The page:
Niche search engines are also on the increase: 5tvs is an Internet TV search aggregator, Metaverselink can be used to search within virtual worlds, Gogooligans is an educational search engine for kids, and Codase and Krugle are every programmer’s dream as they index only source code (Java, CSS etc) and technical information.

Traditional vs. Social Search
Social search may be more innovative and intuitive than traditional search, but it cannot replace traditional search engines.  When used together with mainstream search engines, they can yield powerful search results that can be more productive and valuable for the user. 

One of the problems with community-driven search engines like Scour is that they depend on the participation of users to stay afloat , and are also susceptible to spammers.

While many new Search 2.0 tools are aspiring to be the next Google, it’s not about competition but collaboration.  As Ezzy points out, even the mainstream search giants have realised the potential of social search and implemented some of its features.  Yahoo! has introduced My Web 2.0 and Google offers bookmarking and tagging of search history for users. 

The future of search- and the web at large – is definitely leaning more towards man, not machine.

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7 Comments Add your own

  • 1. Chris  |  23 July, 2008 at 5:20 pm

    Me.dium is another company that has its own social search engine. They utilize past search results and click streams to produce search results of where people are really spending their time on the internet. It is taking social search to a whole other level.

    Me.dium’s Social Search, which leverages the Yahoo! Search BOSS platform, provides an entirely new level of information on top of traditional search. Me.dium’s Social Search harnesses the activity of the crowds to let you find information that has relevance based on what people are actually surfing right now.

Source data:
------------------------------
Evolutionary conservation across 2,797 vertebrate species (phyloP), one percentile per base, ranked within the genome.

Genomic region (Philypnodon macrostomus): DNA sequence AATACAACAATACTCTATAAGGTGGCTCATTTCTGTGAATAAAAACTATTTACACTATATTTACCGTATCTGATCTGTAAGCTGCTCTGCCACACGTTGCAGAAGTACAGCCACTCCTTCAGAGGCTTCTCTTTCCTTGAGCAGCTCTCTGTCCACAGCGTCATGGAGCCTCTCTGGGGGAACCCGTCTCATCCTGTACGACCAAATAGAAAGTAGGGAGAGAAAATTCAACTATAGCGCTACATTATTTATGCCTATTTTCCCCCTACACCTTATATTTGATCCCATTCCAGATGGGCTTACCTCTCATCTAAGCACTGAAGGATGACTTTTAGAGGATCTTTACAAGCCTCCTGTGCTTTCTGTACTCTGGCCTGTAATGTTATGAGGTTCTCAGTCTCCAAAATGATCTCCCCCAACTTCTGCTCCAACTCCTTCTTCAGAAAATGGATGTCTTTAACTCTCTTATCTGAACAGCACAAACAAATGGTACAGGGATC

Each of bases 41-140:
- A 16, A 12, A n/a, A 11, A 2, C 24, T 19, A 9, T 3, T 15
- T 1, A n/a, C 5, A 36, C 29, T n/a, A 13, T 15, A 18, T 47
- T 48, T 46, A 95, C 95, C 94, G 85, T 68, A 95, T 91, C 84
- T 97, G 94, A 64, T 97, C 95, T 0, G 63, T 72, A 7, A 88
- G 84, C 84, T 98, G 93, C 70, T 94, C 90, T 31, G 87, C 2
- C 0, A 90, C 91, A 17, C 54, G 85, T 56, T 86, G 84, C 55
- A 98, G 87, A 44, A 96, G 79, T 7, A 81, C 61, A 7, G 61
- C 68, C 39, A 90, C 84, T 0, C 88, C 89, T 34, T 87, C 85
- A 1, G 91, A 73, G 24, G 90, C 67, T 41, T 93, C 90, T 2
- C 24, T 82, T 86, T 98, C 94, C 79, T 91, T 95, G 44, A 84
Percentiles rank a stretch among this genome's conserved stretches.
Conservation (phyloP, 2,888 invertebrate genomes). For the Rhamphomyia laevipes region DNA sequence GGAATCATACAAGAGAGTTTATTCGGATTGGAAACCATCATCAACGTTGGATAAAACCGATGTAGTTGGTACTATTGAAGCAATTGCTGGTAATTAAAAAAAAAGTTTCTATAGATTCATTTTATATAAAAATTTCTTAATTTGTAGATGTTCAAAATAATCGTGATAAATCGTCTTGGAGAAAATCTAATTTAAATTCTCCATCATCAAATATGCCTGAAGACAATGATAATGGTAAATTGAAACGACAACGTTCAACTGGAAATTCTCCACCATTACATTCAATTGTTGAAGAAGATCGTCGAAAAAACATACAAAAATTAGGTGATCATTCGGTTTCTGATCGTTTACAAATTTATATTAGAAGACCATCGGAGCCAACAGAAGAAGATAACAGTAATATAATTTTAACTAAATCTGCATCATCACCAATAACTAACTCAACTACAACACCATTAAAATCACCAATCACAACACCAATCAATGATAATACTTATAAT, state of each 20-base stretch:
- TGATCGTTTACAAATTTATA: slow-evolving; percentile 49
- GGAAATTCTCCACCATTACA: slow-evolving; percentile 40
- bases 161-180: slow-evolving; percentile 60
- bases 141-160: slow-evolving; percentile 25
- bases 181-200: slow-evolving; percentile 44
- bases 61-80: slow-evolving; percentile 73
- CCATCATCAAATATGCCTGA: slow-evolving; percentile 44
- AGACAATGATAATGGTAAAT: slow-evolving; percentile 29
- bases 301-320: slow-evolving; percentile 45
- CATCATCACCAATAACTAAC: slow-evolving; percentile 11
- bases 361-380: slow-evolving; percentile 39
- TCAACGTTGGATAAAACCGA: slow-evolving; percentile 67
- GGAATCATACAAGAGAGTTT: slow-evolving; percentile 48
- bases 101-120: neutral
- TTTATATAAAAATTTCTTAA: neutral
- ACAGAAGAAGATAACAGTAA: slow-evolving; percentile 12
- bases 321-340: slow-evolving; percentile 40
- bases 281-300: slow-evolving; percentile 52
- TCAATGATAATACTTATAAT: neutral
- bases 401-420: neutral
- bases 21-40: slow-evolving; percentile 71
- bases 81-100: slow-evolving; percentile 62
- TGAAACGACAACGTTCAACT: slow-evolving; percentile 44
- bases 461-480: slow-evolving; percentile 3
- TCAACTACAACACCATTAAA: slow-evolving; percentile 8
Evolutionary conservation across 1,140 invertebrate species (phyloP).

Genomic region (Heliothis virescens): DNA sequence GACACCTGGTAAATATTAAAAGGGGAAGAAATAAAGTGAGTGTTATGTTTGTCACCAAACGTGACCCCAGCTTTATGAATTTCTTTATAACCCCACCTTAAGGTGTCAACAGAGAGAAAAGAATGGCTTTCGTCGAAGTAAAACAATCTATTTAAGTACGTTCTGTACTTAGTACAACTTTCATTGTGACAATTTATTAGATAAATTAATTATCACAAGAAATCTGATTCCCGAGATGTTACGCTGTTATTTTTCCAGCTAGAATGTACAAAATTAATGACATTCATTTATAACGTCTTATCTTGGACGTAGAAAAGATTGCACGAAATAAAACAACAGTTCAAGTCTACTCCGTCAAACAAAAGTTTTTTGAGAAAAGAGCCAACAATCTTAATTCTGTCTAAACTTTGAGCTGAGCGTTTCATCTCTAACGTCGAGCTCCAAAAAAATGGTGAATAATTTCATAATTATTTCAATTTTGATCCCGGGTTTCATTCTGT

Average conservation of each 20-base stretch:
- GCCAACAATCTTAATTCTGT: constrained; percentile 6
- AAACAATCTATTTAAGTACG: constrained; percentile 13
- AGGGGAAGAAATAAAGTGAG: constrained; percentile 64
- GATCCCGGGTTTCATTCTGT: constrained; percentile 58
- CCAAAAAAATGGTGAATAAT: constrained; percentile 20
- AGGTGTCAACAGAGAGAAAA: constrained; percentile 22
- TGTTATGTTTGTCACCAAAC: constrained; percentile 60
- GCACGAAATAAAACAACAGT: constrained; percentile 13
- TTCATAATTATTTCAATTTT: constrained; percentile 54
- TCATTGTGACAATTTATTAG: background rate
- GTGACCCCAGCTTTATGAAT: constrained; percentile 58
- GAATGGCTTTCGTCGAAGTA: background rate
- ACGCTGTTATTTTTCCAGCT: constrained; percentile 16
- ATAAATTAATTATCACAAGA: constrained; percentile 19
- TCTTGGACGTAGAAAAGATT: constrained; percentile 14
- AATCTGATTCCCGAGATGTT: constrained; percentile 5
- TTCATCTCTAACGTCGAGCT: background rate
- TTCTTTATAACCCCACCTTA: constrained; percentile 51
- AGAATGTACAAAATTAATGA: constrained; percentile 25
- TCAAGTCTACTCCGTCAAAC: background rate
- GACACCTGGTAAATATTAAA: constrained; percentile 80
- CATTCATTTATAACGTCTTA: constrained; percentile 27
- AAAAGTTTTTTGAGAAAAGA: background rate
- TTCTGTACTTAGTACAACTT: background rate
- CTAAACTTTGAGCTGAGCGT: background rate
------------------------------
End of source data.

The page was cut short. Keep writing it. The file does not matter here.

Me.dium’s technology lets the inherent activity of real people – not robotic crawlers – determine relevance. Me.dium’s Social Search results show what people are surfing and find interesting, right now. While other search engines base relevance on how content links across pages, Me.dium’s Social Search shows you the most popular news, reviews, pictures and videos that other people are actually looking at in relation to your search term. And as the activity of the people online changes, so do the search results.

  • 2. judemathurine  |  8 August, 2008 at 11:02 am

    The next generation of Internet and mobile search will use many of the 2.0 facets described in your post. They will tap directly into your social media history which offers a raft of intelligence about your behaviour as a user, consumer, friend, traveller, human being.

    It has long been suggested that the 3.0 search tools plan to make use of all available user data including user’s own search, purchasing, social, chat history, as well as the meaning of words and their relation to other words and concepts to provide customised results and more particularly custom marketing and advertising – using an artificial intelligence algorithm.

    Cracking post BTW.

  • 3. bloggingsocialmedia  |  11 August, 2008 at 5:30 pm

    @judemathurine: Thanks. I think as search technology becomes more intuitive and advanced, the Web is going to evolve into an even more public space. Users will appreciate the improved search results but will be more wary of “putting themselves out there”. But for advertisers, it’s going to be a dream.

  • 4. alyraysabelle  |  4 October, 2008 at 6:53 am

    There’s another new search engine called Find.com out there. It has fresh, clean look and bigger fonts. Find.com says it gives more relevant results than Google – you don’t have to learn advanced search techniques to get what you want.

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  • 6. sandrar  |  10 September, 2009 at 1:44 pm

    Hi! I was surfing and found your blog post… nice! I love your blog. 🙂 Cheers! Sandra. R.